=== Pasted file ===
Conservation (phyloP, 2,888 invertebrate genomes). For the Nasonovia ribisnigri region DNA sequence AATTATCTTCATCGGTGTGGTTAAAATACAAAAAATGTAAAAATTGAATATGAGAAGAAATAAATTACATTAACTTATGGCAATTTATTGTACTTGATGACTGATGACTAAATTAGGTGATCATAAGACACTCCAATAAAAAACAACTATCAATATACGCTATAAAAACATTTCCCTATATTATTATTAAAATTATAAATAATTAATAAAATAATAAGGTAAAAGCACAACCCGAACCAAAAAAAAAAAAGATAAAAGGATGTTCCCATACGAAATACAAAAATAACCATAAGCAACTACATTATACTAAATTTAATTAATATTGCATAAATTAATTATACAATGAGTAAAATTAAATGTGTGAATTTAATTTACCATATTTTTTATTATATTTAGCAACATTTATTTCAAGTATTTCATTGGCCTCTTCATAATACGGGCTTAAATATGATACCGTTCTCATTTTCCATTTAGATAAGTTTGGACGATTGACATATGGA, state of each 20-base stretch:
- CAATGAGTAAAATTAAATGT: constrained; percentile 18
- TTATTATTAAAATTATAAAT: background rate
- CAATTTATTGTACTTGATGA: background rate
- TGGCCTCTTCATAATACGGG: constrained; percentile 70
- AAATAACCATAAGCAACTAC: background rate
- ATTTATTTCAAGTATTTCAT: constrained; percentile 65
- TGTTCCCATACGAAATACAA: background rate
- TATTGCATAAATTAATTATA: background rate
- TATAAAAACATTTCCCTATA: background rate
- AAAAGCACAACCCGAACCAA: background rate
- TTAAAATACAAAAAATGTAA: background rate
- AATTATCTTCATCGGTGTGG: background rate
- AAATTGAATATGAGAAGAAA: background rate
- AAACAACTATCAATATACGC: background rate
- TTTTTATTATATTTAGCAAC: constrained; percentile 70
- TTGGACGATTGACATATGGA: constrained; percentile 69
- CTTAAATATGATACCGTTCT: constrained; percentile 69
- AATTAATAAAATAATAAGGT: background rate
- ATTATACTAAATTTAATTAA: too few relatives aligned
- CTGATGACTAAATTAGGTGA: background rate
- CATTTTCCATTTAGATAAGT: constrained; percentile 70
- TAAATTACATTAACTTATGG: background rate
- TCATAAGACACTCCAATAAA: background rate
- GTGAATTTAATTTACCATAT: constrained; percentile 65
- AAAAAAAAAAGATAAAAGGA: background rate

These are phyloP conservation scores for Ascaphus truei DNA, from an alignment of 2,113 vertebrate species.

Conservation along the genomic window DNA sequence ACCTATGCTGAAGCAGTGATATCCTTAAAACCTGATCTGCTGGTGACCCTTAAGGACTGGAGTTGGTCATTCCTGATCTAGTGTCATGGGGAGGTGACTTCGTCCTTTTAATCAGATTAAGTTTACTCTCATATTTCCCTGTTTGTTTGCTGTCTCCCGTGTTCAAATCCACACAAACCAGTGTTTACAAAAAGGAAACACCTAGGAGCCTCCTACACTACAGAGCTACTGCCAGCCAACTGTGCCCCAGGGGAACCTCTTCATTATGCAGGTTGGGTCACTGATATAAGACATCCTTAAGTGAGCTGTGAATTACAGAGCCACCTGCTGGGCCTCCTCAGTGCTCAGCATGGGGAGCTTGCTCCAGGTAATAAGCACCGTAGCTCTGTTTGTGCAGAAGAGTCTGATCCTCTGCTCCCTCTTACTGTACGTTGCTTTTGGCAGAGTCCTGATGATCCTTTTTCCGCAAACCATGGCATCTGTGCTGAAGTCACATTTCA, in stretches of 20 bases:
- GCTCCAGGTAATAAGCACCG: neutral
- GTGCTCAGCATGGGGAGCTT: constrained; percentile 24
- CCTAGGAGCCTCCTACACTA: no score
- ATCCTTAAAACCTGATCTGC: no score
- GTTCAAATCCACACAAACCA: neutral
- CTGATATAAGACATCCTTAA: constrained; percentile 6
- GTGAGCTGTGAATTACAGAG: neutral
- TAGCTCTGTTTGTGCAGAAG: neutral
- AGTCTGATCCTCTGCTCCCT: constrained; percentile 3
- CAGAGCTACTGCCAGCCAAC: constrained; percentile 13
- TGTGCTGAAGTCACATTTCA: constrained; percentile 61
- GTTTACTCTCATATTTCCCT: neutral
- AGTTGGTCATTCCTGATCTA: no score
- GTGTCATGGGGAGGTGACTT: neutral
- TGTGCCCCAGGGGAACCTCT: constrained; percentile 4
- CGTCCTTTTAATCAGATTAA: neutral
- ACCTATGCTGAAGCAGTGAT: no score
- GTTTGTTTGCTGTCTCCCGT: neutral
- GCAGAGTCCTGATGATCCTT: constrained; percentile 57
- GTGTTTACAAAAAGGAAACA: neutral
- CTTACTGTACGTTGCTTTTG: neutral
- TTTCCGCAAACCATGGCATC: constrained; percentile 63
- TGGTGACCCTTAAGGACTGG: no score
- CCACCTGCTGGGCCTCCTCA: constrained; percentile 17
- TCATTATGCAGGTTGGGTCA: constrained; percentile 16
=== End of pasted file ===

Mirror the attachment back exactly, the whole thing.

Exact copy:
Conservation (phyloP, 2,888 invertebrate genomes). For the Nasonovia ribisnigri region DNA sequence AATTATCTTCATCGGTGTGGTTAAAATACAAAAAATGTAAAAATTGAATATGAGAAGAAATAAATTACATTAACTTATGGCAATTTATTGTACTTGATGACTGATGACTAAATTAGGTGATCATAAGACACTCCAATAAAAAACAACTATCAATATACGCTATAAAAACATTTCCCTATATTATTATTAAAATTATAAATAATTAATAAAATAATAAGGTAAAAGCACAACCCGAACCAAAAAAAAAAAAGATAAAAGGATGTTCCCATACGAAATACAAAAATAACCATAAGCAACTACATTATACTAAATTTAATTAATATTGCATAAATTAATTATACAATGAGTAAAATTAAATGTGTGAATTTAATTTACCATATTTTTTATTATATTTAGCAACATTTATTTCAAGTATTTCATTGGCCTCTTCATAATACGGGCTTAAATATGATACCGTTCTCATTTTCCATTTAGATAAGTTTGGACGATTGACATATGGA, state of each 20-base stretch:
- CAATGAGTAAAATTAAATGT: constrained; percentile 18
- TTATTATTAAAATTATAAAT: background rate
- CAATTTATTGTACTTGATGA: background rate
- TGGCCTCTTCATAATACGGG: constrained; percentile 70
- AAATAACCATAAGCAACTAC: background rate
- ATTTATTTCAAGTATTTCAT: constrained; percentile 65
- TGTTCCCATACGAAATACAA: background rate
- TATTGCATAAATTAATTATA: background rate
- TATAAAAACATTTCCCTATA: background rate
- AAAAGCACAACCCGAACCAA: background rate
- TTAAAATACAAAAAATGTAA: background rate
- AATTATCTTCATCGGTGTGG: background rate
- AAATTGAATATGAGAAGAAA: background rate
- AAACAACTATCAATATACGC: background rate
- TTTTTATTATATTTAGCAAC: constrained; percentile 70
- TTGGACGATTGACATATGGA: constrained; percentile 69
- CTTAAATATGATACCGTTCT: constrained; percentile 69
- AATTAATAAAATAATAAGGT: background rate
- ATTATACTAAATTTAATTAA: too few relatives aligned
- CTGATGACTAAATTAGGTGA: background rate
- CATTTTCCATTTAGATAAGT: constrained; percentile 70
- TAAATTACATTAACTTATGG: background rate
- TCATAAGACACTCCAATAAA: background rate
- GTGAATTTAATTTACCATAT: constrained; percentile 65
- AAAAAAAAAAGATAAAAGGA: background rate

These are phyloP conservation scores for Ascaphus truei DNA, from an alignment of 2,113 vertebrate species.

Conservation along the genomic window DNA sequence ACCTATGCTGAAGCAGTGATATCCTTAAAACCTGATCTGCTGGTGACCCTTAAGGACTGGAGTTGGTCATTCCTGATCTAGTGTCATGGGGAGGTGACTTCGTCCTTTTAATCAGATTAAGTTTACTCTCATATTTCCCTGTTTGTTTGCTGTCTCCCGTGTTCAAATCCACACAAACCAGTGTTTACAAAAAGGAAACACCTAGGAGCCTCCTACACTACAGAGCTACTGCCAGCCAACTGTGCCCCAGGGGAACCTCTTCATTATGCAGGTTGGGTCACTGATATAAGACATCCTTAAGTGAGCTGTGAATTACAGAGCCACCTGCTGGGCCTCCTCAGTGCTCAGCATGGGGAGCTTGCTCCAGGTAATAAGCACCGTAGCTCTGTTTGTGCAGAAGAGTCTGATCCTCTGCTCCCTCTTACTGTACGTTGCTTTTGGCAGAGTCCTGATGATCCTTTTTCCGCAAACCATGGCATCTGTGCTGAAGTCACATTTCA, in stretches of 20 bases:
- GCTCCAGGTAATAAGCACCG: neutral
- GTGCTCAGCATGGGGAGCTT: constrained; percentile 24
- CCTAGGAGCCTCCTACACTA: no score
- ATCCTTAAAACCTGATCTGC: no score
- GTTCAAATCCACACAAACCA: neutral
- CTGATATAAGACATCCTTAA: constrained; percentile 6
- GTGAGCTGTGAATTACAGAG: neutral
- TAGCTCTGTTTGTGCAGAAG: neutral
- AGTCTGATCCTCTGCTCCCT: constrained; percentile 3
- CAGAGCTACTGCCAGCCAAC: constrained; percentile 13
- TGTGCTGAAGTCACATTTCA: constrained; percentile 61
- GTTTACTCTCATATTTCCCT: neutral
- AGTTGGTCATTCCTGATCTA: no score
- GTGTCATGGGGAGGTGACTT: neutral
- TGTGCCCCAGGGGAACCTCT: constrained; percentile 4
- CGTCCTTTTAATCAGATTAA: neutral
- ACCTATGCTGAAGCAGTGAT: no score
- GTTTGTTTGCTGTCTCCCGT: neutral
- GCAGAGTCCTGATGATCCTT: constrained; percentile 57
- GTGTTTACAAAAAGGAAACA: neutral
- CTTACTGTACGTTGCTTTTG: neutral
- TTTCCGCAAACCATGGCATC: constrained; percentile 63
- TGGTGACCCTTAAGGACTGG: no score
- CCACCTGCTGGGCCTCCTCA: constrained; percentile 17
- TCATTATGCAGGTTGGGTCA: constrained; percentile 16